On March 24, I had the pleasure of attending the Childhood Cerebral Palsy Integrated Neuroscience Discovery Network( CP-NET), investigator workshop. The workshop was held at the Ontario Investment and Trade Center which had a spectacular view and even more impressive innovations. Attendees of the workshop were world-class researchers, clinicians, and entrepreneurs all passionate about improving our understanding and care for those living with cerebral palsy.
Cerebral palsy results from injury to the developing brain, often around the time of birth, that can lead to life-long challenges such as motor function, communication and vision. In Canada, cerebral palsy affects approximately one in every 300 children. Throughout the one-day workshop, I was blown away by all that the CP-NET team had accomplished over the past year. For me, I was the most excited to hear about the upcoming technologies for children with cerebral palsy. Here are my “3- Must See Technologies” from the CP-NET workshop:
Virtual Reality Therapy. (Dr. Biddiss)
This technology takes advantage of what most children really enjoy: video games! This virtual reality technology is being developed to combine the low-cost and rewarding nature of virtual reality games with a rehabilitative-twist. The CP-NET team is working on designing games that can be customized for the needs and ability of the child. With this technology, children will be able to enjoy playing video games that encourage them to build their motor skills. The system will include an extensive library of games and an online tracking system so that progress can be monitored as the child improves
Gait Enable. (Dr. McCormick and Dr. Morbi)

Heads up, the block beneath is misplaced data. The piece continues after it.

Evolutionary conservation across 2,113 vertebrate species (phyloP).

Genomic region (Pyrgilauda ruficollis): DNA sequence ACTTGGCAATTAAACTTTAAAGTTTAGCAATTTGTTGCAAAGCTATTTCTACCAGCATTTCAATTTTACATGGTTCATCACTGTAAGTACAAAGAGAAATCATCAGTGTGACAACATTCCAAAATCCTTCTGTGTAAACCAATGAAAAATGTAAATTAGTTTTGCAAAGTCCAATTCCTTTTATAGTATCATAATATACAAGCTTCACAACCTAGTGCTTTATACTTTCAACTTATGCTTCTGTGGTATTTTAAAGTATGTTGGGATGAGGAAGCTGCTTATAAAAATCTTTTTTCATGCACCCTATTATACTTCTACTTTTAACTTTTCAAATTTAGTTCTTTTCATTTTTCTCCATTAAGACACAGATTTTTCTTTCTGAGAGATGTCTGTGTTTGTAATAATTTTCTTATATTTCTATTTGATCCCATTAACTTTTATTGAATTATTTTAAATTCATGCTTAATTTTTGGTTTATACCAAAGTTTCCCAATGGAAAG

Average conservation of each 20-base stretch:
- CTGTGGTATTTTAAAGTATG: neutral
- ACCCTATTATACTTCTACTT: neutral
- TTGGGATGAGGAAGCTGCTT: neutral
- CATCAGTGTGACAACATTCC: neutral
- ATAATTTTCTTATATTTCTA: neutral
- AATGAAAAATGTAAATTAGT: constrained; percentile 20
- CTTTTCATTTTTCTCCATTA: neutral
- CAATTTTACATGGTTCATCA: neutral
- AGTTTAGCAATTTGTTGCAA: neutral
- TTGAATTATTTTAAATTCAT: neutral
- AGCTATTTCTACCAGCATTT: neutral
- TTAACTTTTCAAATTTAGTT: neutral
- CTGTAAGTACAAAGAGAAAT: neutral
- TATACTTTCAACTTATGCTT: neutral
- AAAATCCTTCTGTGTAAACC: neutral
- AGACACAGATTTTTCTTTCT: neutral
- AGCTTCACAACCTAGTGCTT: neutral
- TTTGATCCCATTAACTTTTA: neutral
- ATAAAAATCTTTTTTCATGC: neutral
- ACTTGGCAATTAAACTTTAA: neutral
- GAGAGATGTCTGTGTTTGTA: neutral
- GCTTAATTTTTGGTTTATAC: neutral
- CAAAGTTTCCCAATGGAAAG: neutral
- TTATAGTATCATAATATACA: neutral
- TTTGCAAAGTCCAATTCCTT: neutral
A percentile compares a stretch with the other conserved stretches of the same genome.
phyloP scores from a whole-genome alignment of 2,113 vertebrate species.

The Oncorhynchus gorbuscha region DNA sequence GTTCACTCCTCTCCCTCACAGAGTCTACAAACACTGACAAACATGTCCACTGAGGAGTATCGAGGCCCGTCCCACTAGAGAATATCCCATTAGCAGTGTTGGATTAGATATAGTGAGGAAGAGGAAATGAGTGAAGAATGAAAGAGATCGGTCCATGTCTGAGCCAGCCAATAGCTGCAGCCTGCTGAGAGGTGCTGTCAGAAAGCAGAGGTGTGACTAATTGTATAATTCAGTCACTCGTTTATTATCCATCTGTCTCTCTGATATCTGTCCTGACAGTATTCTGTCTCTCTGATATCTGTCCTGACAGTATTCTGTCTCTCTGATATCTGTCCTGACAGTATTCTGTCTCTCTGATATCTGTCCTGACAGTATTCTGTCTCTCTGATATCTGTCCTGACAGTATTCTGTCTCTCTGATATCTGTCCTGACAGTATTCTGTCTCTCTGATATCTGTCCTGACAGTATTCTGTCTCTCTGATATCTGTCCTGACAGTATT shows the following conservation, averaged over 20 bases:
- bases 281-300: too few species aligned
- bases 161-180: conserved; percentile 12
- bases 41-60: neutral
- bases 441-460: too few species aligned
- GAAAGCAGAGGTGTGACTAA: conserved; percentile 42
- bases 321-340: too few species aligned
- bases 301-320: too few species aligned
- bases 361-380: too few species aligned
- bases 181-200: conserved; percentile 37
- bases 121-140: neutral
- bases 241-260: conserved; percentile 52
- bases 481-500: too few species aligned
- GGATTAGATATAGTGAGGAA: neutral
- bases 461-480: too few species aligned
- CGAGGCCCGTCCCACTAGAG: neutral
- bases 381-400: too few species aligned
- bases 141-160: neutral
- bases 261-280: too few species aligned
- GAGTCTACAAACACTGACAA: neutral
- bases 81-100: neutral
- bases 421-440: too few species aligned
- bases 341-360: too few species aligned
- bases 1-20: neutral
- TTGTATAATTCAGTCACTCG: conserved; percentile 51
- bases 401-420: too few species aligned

For children with cerebral palsy, using a wheelchair or walkers to move around can sometimes be challenging. At the workshop, the CP-NET team showcased the Gait Enable technology, which helps children to move around hands-free. The Ottawa-based company GaitTronic are the mastermind behind GaitEnable. This technology helps lift children from the sitting position and assists them in walking and preventing falls. Want to see Gait Enable in action? Check out the GaitTronic website.
Robotic Gait Training (Lokomat). (Dr. Wright)
The CP-NET team is also developing the Pediatric Lokomat gait trainer. For children with cerebral palsy that may have difficulty walking, this technology is being tested to help them take their first steps. Lokomat is an automated therapy on a treadmill that can improve walking ability. The dedicated CP-NET team is not only helping to develop the technology but is also trying to understand how it works. The group will be looking at how therapy with the Pediatric Lokomat might change the way the brain functions.
As a team, CP-NET is really aiming to address the mobility needs of children with cerebral palsy, from video game rehabilitation to taking the first strides. As a management fellow working with the OBI research programs, it was so exciting to take part in this workshop. It gave me a window into how the CP-NET program is designing innovative therapies for patients. I can’t wait to see each one of these technologies in action!
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